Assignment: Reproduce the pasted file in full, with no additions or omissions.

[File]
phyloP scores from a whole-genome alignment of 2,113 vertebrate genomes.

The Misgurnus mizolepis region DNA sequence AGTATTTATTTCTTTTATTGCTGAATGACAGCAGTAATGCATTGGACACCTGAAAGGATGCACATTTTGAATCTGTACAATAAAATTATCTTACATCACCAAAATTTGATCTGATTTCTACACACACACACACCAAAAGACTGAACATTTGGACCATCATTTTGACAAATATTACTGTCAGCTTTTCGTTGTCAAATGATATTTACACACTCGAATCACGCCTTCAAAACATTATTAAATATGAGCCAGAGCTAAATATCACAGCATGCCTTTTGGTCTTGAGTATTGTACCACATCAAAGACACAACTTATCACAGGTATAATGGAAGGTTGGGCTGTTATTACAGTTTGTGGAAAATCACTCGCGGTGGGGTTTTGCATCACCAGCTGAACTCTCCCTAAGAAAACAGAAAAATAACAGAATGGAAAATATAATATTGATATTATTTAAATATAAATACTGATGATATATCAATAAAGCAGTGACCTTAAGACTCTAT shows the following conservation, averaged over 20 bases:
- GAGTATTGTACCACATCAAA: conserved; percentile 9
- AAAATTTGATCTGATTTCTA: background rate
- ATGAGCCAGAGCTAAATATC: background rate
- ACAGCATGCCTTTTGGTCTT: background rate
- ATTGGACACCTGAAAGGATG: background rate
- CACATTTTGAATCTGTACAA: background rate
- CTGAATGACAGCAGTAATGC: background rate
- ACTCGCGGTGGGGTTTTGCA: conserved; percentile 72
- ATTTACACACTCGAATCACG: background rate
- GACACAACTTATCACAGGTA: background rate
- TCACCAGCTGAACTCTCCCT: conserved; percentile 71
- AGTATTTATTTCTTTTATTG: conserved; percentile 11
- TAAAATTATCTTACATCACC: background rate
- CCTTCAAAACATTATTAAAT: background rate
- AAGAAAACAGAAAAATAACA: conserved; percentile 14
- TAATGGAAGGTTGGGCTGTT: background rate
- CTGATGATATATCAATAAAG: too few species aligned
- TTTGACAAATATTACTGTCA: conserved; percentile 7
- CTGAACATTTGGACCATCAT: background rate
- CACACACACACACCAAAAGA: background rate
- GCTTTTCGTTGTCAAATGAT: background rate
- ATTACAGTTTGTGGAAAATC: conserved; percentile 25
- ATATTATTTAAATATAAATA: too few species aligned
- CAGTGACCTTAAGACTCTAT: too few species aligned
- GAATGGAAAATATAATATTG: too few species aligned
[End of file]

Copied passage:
phyloP scores from a whole-genome alignment of 2,113 vertebrate genomes.

The Misgurnus mizolepis region DNA sequence AGTATTTATTTCTTTTATTGCTGAATGACAGCAGTAATGCATTGGACACCTGAAAGGATGCACATTTTGAATCTGTACAATAAAATTATCTTACATCACCAAAATTTGATCTGATTTCTACACACACACACACCAAAAGACTGAACATTTGGACCATCATTTTGACAAATATTACTGTCAGCTTTTCGTTGTCAAATGATATTTACACACTCGAATCACGCCTTCAAAACATTATTAAATATGAGCCAGAGCTAAATATCACAGCATGCCTTTTGGTCTTGAGTATTGTACCACATCAAAGACACAACTTATCACAGGTATAATGGAAGGTTGGGCTGTTATTACAGTTTGTGGAAAATCACTCGCGGTGGGGTTTTGCATCACCAGCTGAACTCTCCCTAAGAAAACAGAAAAATAACAGAATGGAAAATATAATATTGATATTATTTAAATATAAATACTGATGATATATCAATAAAGCAGTGACCTTAAGACTCTAT shows the following conservation, averaged over 20 bases:
- GAGTATTGTACCACATCAAA: conserved; percentile 9
- AAAATTTGATCTGATTTCTA: background rate
- ATGAGCCAGAGCTAAATATC: background rate
- ACAGCATGCCTTTTGGTCTT: background rate
- ATTGGACACCTGAAAGGATG: background rate
- CACATTTTGAATCTGTACAA: background rate
- CTGAATGACAGCAGTAATGC: background rate
- ACTCGCGGTGGGGTTTTGCA: conserved; percentile 72
- ATTTACACACTCGAATCACG: background rate
- GACACAACTTATCACAGGTA: background rate
- TCACCAGCTGAACTCTCCCT: conserved; percentile 71
- AGTATTTATTTCTTTTATTG: conserved; percentile 11
- TAAAATTATCTTACATCACC: background rate
- CCTTCAAAACATTATTAAAT: background rate
- AAGAAAACAGAAAAATAACA: conserved; percentile 14
- TAATGGAAGGTTGGGCTGTT: background rate
- CTGATGATATATCAATAAAG: too few species aligned
- TTTGACAAATATTACTGTCA: conserved; percentile 7
- CTGAACATTTGGACCATCAT: background rate
- CACACACACACACCAAAAGA: background rate
- GCTTTTCGTTGTCAAATGAT: background rate
- ATTACAGTTTGTGGAAAATC: conserved; percentile 25
- ATATTATTTAAATATAAATA: too few species aligned
- CAGTGACCTTAAGACTCTAT: too few species aligned
- GAATGGAAAATATAATATTG: too few species aligned